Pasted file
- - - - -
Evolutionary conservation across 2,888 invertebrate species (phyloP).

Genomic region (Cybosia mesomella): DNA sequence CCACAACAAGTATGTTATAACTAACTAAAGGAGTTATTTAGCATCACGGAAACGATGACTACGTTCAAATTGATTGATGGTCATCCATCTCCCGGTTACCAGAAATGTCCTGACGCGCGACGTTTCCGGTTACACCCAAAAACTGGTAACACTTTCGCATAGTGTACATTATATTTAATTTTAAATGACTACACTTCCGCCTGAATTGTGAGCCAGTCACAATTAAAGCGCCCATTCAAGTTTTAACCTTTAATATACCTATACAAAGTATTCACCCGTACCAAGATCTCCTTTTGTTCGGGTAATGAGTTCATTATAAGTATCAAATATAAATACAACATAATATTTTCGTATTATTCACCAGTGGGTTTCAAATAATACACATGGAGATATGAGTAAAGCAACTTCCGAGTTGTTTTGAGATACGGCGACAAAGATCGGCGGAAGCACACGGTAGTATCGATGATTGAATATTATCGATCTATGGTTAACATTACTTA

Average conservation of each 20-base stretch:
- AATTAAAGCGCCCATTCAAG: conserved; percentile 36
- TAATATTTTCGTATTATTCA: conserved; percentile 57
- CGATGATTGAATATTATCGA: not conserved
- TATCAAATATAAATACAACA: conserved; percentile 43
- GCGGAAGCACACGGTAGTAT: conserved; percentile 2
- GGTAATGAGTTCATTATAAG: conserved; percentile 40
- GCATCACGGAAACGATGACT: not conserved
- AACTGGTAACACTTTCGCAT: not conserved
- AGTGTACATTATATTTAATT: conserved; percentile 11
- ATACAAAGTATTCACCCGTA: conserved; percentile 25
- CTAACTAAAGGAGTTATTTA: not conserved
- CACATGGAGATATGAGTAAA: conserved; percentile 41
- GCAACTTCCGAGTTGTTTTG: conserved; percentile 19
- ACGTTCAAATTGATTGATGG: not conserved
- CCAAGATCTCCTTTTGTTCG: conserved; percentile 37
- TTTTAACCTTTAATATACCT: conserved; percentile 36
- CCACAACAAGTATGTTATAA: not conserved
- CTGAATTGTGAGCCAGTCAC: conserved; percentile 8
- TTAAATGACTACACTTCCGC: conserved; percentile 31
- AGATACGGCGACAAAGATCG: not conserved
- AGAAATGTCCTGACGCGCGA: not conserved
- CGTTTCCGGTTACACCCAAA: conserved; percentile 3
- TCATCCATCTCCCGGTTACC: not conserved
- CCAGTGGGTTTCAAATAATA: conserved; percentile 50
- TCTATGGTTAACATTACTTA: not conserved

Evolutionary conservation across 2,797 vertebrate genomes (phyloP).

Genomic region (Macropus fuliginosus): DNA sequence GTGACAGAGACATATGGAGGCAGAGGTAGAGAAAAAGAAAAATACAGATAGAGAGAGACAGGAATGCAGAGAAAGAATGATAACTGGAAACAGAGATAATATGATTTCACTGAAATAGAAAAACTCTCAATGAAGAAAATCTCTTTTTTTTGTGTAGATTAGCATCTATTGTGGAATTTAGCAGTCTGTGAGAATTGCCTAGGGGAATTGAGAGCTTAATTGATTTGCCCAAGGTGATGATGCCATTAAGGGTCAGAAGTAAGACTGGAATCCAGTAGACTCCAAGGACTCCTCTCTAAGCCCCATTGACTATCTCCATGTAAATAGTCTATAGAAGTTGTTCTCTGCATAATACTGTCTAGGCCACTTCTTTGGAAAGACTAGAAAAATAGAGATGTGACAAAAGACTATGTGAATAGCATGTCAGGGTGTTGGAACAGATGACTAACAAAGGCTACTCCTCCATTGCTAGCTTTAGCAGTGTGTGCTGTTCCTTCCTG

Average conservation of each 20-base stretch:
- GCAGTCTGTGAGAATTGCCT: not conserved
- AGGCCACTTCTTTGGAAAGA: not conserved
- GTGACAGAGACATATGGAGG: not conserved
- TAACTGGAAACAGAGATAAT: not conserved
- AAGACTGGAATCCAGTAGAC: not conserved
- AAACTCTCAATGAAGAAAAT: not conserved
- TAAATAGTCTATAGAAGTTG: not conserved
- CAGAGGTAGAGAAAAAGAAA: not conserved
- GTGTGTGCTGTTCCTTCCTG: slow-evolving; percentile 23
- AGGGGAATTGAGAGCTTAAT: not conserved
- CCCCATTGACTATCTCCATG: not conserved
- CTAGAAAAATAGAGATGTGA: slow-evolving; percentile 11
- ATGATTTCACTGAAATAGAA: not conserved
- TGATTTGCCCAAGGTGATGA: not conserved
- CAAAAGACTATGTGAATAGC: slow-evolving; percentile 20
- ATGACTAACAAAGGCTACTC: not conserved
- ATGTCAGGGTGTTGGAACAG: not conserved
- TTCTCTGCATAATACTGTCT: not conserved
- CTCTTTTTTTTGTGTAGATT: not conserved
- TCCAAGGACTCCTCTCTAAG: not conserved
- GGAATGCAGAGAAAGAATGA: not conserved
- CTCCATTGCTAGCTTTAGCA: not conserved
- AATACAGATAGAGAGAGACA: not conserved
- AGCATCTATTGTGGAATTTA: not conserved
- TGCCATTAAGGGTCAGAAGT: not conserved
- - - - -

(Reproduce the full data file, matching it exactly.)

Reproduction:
Evolutionary conservation across 2,888 invertebrate species (phyloP).

Genomic region (Cybosia mesomella): DNA sequence CCACAACAAGTATGTTATAACTAACTAAAGGAGTTATTTAGCATCACGGAAACGATGACTACGTTCAAATTGATTGATGGTCATCCATCTCCCGGTTACCAGAAATGTCCTGACGCGCGACGTTTCCGGTTACACCCAAAAACTGGTAACACTTTCGCATAGTGTACATTATATTTAATTTTAAATGACTACACTTCCGCCTGAATTGTGAGCCAGTCACAATTAAAGCGCCCATTCAAGTTTTAACCTTTAATATACCTATACAAAGTATTCACCCGTACCAAGATCTCCTTTTGTTCGGGTAATGAGTTCATTATAAGTATCAAATATAAATACAACATAATATTTTCGTATTATTCACCAGTGGGTTTCAAATAATACACATGGAGATATGAGTAAAGCAACTTCCGAGTTGTTTTGAGATACGGCGACAAAGATCGGCGGAAGCACACGGTAGTATCGATGATTGAATATTATCGATCTATGGTTAACATTACTTA

Average conservation of each 20-base stretch:
- AATTAAAGCGCCCATTCAAG: conserved; percentile 36
- TAATATTTTCGTATTATTCA: conserved; percentile 57
- CGATGATTGAATATTATCGA: not conserved
- TATCAAATATAAATACAACA: conserved; percentile 43
- GCGGAAGCACACGGTAGTAT: conserved; percentile 2
- GGTAATGAGTTCATTATAAG: conserved; percentile 40
- GCATCACGGAAACGATGACT: not conserved
- AACTGGTAACACTTTCGCAT: not conserved
- AGTGTACATTATATTTAATT: conserved; percentile 11
- ATACAAAGTATTCACCCGTA: conserved; percentile 25
- CTAACTAAAGGAGTTATTTA: not conserved
- CACATGGAGATATGAGTAAA: conserved; percentile 41
- GCAACTTCCGAGTTGTTTTG: conserved; percentile 19
- ACGTTCAAATTGATTGATGG: not conserved
- CCAAGATCTCCTTTTGTTCG: conserved; percentile 37
- TTTTAACCTTTAATATACCT: conserved; percentile 36
- CCACAACAAGTATGTTATAA: not conserved
- CTGAATTGTGAGCCAGTCAC: conserved; percentile 8
- TTAAATGACTACACTTCCGC: conserved; percentile 31
- AGATACGGCGACAAAGATCG: not conserved
- AGAAATGTCCTGACGCGCGA: not conserved
- CGTTTCCGGTTACACCCAAA: conserved; percentile 3
- TCATCCATCTCCCGGTTACC: not conserved
- CCAGTGGGTTTCAAATAATA: conserved; percentile 50
- TCTATGGTTAACATTACTTA: not conserved

Evolutionary conservation across 2,797 vertebrate genomes (phyloP).

Genomic region (Macropus fuliginosus): DNA sequence GTGACAGAGACATATGGAGGCAGAGGTAGAGAAAAAGAAAAATACAGATAGAGAGAGACAGGAATGCAGAGAAAGAATGATAACTGGAAACAGAGATAATATGATTTCACTGAAATAGAAAAACTCTCAATGAAGAAAATCTCTTTTTTTTGTGTAGATTAGCATCTATTGTGGAATTTAGCAGTCTGTGAGAATTGCCTAGGGGAATTGAGAGCTTAATTGATTTGCCCAAGGTGATGATGCCATTAAGGGTCAGAAGTAAGACTGGAATCCAGTAGACTCCAAGGACTCCTCTCTAAGCCCCATTGACTATCTCCATGTAAATAGTCTATAGAAGTTGTTCTCTGCATAATACTGTCTAGGCCACTTCTTTGGAAAGACTAGAAAAATAGAGATGTGACAAAAGACTATGTGAATAGCATGTCAGGGTGTTGGAACAGATGACTAACAAAGGCTACTCCTCCATTGCTAGCTTTAGCAGTGTGTGCTGTTCCTTCCTG

Average conservation of each 20-base stretch:
- GCAGTCTGTGAGAATTGCCT: not conserved
- AGGCCACTTCTTTGGAAAGA: not conserved
- GTGACAGAGACATATGGAGG: not conserved
- TAACTGGAAACAGAGATAAT: not conserved
- AAGACTGGAATCCAGTAGAC: not conserved
- AAACTCTCAATGAAGAAAAT: not conserved
- TAAATAGTCTATAGAAGTTG: not conserved
- CAGAGGTAGAGAAAAAGAAA: not conserved
- GTGTGTGCTGTTCCTTCCTG: slow-evolving; percentile 23
- AGGGGAATTGAGAGCTTAAT: not conserved
- CCCCATTGACTATCTCCATG: not conserved
- CTAGAAAAATAGAGATGTGA: slow-evolving; percentile 11
- ATGATTTCACTGAAATAGAA: not conserved
- TGATTTGCCCAAGGTGATGA: not conserved
- CAAAAGACTATGTGAATAGC: slow-evolving; percentile 20
- ATGACTAACAAAGGCTACTC: not conserved
- ATGTCAGGGTGTTGGAACAG: not conserved
- TTCTCTGCATAATACTGTCT: not conserved
- CTCTTTTTTTTGTGTAGATT: not conserved
- TCCAAGGACTCCTCTCTAAG: not conserved
- GGAATGCAGAGAAAGAATGA: not conserved
- CTCCATTGCTAGCTTTAGCA: not conserved
- AATACAGATAGAGAGAGACA: not conserved
- AGCATCTATTGTGGAATTTA: not conserved
- TGCCATTAAGGGTCAGAAGT: not conserved